Invasive species are a hot topic lately — from zebra mussels to the emerald ash borer to black swallow-wort — and now the threat of another invasive aquatic plant species is a reality for wetlands in Braddock Bay.
If you have never seen water chestnut before, you might miss it because the plant floats on top of the water and blends in with lily pads. However, upon closer inspection, this invasive plant species has a distinct form in that the floating rosettes are waxy, triangular and toothed. Originally native to Europe, Asia and Africa, the water chestnut (Trapa natans) was introduced to the Cambridge Botanical Garden in Massachusetts sometime before 1879. Since that initial introduction, water chestnut has spread to Quebec and tributaries of the Niagara River and Lake Ontario in New York state.
Beneath the rosette, there is a distinct bladder-shaped petiole that is filled with air and spongy tissue. The really scary thing about these plants is that their stems form a complex root system that ends with the four-barbed fruit, which resembles a dangerous mace — and these fruit are sharp too, causing injury to peoples’ feet. On the surface, water chestnut’s rosettes can each produce 15 to 20 seeds, and these seeds, which mature to form the fruit, can likewise produce 10 to 15 rosettes. Population growth of this plant is explosive, and dangerous for native plant and aquatic animal communities.
Photo: Jamestown Audubon/flickr
See those barbs? I can only imagine how much those would hurt!
When they mature, water chestnut rosettes form dense, continuous mats over the surfaces of lakes and slower moving waters such as wetlands. These mats can choke out other plant species and can hamper the movement of personal watercraft and fishing boats. Another important negative impact of this invasive species is that it reduces dissolved oxygen levels in the water column. The dense mats on the water’s surface block out sunlight to the plants in the deeper waters, causing a decrease in photosynthesis. The bottom stem and underwater modified leaves carry out photosynthesis, but large volumes of decomposing plant material literally consumes the oxygen out of the water. This in turn leads to anoxic conditions, which are not suitable to fish and invertebrate species.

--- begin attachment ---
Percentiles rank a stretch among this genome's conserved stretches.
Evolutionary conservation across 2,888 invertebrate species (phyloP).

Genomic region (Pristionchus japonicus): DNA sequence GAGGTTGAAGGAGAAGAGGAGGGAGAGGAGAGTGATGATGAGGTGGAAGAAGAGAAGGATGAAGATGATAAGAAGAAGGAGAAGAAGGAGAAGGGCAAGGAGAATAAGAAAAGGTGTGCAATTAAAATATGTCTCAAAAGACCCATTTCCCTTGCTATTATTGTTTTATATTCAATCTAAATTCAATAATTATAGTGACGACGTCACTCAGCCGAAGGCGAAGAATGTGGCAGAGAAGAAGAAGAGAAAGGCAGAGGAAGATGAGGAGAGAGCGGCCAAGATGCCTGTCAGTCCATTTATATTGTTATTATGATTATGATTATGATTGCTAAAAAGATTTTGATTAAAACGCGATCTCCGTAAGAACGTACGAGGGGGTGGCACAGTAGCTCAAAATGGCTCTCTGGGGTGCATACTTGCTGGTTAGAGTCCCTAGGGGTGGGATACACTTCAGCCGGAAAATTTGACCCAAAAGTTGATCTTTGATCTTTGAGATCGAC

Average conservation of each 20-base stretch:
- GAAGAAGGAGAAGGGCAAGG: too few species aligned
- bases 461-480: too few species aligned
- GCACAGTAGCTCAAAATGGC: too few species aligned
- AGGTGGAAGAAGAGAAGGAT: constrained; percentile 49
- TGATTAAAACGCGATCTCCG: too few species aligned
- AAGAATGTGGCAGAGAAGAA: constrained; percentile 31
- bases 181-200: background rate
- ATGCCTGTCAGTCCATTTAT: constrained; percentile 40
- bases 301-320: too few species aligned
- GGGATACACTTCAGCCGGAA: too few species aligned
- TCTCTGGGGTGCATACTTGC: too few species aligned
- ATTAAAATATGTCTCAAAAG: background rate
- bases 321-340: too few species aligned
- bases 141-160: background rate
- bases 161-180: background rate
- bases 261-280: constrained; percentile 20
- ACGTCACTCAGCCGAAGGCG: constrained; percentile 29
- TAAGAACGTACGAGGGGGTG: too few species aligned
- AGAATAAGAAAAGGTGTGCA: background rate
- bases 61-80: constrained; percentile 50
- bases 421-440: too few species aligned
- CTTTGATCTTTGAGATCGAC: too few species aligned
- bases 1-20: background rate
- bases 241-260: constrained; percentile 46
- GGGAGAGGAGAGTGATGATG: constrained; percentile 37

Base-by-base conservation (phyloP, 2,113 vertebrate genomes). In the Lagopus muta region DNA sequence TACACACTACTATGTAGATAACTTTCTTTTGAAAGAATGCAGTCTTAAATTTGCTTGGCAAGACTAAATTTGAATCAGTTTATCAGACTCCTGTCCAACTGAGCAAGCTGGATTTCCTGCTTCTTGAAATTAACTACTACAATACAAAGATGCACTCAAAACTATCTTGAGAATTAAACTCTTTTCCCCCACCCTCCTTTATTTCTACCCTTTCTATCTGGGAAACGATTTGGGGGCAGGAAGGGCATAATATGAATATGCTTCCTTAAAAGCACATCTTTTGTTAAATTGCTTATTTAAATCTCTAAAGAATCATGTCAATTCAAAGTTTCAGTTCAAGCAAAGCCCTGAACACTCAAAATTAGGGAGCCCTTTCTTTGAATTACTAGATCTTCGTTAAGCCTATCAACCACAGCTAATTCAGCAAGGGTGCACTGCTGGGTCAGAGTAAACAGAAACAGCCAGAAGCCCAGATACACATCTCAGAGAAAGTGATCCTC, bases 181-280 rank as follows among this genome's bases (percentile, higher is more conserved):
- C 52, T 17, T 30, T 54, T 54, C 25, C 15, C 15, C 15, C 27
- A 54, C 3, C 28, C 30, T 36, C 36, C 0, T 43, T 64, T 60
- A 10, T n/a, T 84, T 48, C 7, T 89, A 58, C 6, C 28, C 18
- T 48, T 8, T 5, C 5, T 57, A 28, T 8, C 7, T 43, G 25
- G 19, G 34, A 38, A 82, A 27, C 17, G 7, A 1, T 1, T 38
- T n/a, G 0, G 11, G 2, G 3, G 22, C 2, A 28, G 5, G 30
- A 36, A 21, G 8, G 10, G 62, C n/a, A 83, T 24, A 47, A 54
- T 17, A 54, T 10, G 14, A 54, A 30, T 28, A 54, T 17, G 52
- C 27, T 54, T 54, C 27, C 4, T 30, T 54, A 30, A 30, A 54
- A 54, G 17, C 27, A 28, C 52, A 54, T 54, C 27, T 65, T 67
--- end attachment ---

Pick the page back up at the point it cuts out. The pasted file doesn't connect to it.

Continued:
So, what can we do to prevent the further spread of aquatic invasive plant species?
The NY DEC has a five word slogan that sums
up how we can help mitigate the water chestnut and other plants and animal species from traveling from one body of water to the next: check, clean, drain, dry, and disinfect. If you have a small boat or own a pair of fishing waders, check the exteriors for obvious signs of invasive species. Motorized boats provide many attachment sites such as the propeller, axles, rollers, and fishing lures, that can become tangled with water chestnut. After checking your boat, it is necessary to clean off any mud or vegetation present, since the mud could contain viable roots and seeds. Let’s try to stop the spread of this invasive plant before it takes over other coastal wetlands!